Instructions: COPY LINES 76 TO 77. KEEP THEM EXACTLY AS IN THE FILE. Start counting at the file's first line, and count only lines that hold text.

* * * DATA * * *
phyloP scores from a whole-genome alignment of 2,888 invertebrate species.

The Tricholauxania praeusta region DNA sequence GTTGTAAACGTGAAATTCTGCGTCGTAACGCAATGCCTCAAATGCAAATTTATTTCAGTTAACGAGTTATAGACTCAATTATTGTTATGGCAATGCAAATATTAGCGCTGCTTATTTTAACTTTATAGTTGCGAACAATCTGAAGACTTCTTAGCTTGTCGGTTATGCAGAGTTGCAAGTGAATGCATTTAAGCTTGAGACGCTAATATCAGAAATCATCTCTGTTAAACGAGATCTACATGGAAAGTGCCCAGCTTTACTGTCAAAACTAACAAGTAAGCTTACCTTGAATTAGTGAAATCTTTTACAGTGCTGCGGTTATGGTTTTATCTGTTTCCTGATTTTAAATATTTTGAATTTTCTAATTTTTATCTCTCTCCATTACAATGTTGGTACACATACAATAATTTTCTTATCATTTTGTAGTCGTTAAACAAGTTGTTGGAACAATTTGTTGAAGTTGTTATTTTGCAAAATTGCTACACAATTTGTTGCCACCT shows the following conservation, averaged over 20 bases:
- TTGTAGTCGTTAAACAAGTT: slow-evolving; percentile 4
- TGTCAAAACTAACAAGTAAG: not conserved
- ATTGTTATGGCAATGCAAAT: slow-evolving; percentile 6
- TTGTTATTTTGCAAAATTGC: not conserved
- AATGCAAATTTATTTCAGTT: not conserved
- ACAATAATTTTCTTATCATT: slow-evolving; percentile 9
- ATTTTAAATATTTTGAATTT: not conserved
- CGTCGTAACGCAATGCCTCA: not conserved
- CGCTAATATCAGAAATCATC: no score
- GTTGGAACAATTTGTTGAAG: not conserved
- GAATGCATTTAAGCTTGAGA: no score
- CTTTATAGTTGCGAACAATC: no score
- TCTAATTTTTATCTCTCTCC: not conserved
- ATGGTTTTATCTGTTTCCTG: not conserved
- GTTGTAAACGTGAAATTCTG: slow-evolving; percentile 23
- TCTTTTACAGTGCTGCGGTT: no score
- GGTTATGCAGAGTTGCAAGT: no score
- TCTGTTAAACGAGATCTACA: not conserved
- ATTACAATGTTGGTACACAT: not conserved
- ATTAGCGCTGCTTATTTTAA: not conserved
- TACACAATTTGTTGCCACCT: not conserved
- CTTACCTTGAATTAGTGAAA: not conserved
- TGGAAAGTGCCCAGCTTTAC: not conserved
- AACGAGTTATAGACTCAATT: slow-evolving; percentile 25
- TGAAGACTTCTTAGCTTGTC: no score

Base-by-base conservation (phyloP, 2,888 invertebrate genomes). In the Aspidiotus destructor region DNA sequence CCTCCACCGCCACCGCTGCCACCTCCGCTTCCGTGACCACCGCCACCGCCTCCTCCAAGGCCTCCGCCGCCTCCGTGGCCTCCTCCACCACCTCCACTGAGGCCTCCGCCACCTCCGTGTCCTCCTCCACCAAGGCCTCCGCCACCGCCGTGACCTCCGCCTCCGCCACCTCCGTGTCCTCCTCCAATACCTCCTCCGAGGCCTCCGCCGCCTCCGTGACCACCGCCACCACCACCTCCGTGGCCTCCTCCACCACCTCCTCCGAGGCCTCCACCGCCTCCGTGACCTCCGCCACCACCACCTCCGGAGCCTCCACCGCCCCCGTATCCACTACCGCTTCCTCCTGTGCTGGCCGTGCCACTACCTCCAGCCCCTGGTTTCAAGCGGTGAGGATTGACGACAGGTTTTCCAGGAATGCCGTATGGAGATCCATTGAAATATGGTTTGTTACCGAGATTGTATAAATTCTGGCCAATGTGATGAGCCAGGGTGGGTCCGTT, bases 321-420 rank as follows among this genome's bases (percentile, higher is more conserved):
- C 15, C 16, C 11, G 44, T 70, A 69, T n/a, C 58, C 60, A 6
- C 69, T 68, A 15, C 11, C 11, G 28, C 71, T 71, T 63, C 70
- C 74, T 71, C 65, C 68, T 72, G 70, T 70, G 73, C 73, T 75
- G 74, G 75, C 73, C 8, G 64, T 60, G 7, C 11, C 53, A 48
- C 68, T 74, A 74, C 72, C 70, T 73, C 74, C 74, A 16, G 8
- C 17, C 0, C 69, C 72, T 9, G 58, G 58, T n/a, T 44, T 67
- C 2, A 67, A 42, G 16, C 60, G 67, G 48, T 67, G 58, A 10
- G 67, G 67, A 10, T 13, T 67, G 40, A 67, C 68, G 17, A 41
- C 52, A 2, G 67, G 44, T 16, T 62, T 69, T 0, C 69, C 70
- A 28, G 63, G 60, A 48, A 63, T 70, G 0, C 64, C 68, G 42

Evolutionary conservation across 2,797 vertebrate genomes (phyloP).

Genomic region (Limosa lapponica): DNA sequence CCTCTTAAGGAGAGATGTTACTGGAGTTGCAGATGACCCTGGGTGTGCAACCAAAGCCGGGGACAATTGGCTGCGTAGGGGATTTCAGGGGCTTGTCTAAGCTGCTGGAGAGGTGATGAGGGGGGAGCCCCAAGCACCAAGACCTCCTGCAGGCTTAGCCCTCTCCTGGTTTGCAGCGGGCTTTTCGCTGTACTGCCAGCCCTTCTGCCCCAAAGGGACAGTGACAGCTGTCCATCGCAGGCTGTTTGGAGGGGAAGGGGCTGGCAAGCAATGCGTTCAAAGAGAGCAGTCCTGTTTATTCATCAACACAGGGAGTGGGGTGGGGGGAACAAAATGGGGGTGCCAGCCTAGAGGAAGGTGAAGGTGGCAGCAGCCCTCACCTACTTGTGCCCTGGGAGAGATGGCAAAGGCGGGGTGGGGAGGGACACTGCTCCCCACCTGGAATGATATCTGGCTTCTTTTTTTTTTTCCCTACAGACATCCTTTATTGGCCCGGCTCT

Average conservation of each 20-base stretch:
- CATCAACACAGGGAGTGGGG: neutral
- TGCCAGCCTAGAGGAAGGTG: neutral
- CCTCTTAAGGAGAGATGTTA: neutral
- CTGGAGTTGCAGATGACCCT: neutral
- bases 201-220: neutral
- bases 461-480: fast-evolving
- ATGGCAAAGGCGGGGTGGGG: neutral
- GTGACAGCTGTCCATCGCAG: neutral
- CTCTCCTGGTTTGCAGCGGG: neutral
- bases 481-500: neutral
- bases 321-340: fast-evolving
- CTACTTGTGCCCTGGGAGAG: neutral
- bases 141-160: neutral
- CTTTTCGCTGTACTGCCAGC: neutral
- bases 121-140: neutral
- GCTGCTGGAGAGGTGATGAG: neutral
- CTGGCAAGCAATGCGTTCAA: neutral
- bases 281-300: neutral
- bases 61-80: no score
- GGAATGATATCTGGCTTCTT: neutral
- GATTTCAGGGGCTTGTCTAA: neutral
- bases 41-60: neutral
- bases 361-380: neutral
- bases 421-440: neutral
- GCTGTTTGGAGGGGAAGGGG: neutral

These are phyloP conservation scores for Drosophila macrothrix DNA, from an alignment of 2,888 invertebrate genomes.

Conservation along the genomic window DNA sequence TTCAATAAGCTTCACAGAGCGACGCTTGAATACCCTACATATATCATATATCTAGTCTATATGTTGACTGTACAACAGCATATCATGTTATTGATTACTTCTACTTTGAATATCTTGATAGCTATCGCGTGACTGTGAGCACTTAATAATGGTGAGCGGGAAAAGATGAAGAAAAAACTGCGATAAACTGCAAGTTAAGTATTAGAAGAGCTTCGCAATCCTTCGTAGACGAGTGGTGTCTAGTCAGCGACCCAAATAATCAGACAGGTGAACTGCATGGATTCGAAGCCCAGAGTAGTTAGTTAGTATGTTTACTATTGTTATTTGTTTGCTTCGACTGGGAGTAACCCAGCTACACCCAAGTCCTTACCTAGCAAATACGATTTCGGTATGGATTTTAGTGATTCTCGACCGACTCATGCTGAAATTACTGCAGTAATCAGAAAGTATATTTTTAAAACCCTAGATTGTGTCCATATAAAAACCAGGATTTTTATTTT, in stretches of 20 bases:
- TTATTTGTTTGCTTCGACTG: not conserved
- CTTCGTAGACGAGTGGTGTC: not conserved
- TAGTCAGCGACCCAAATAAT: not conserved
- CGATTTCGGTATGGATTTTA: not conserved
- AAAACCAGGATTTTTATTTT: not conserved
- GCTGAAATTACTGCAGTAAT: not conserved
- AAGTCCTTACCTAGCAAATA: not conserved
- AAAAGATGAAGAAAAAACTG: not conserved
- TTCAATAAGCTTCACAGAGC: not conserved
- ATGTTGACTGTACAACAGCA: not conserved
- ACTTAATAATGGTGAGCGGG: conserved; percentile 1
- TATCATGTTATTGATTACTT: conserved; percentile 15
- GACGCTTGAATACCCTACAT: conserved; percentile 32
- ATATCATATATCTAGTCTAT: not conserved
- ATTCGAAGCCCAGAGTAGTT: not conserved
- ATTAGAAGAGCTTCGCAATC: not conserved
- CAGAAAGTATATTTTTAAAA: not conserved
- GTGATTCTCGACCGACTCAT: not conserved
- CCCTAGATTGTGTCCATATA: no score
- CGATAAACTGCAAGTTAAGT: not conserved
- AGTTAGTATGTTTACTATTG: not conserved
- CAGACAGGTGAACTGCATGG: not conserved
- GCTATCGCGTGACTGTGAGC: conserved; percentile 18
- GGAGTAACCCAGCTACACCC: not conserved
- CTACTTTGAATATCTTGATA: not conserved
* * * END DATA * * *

- AAAAGATGAAGAAAAAACTG: not conserved
- TTCAATAAGCTTCACAGAGC: not conserved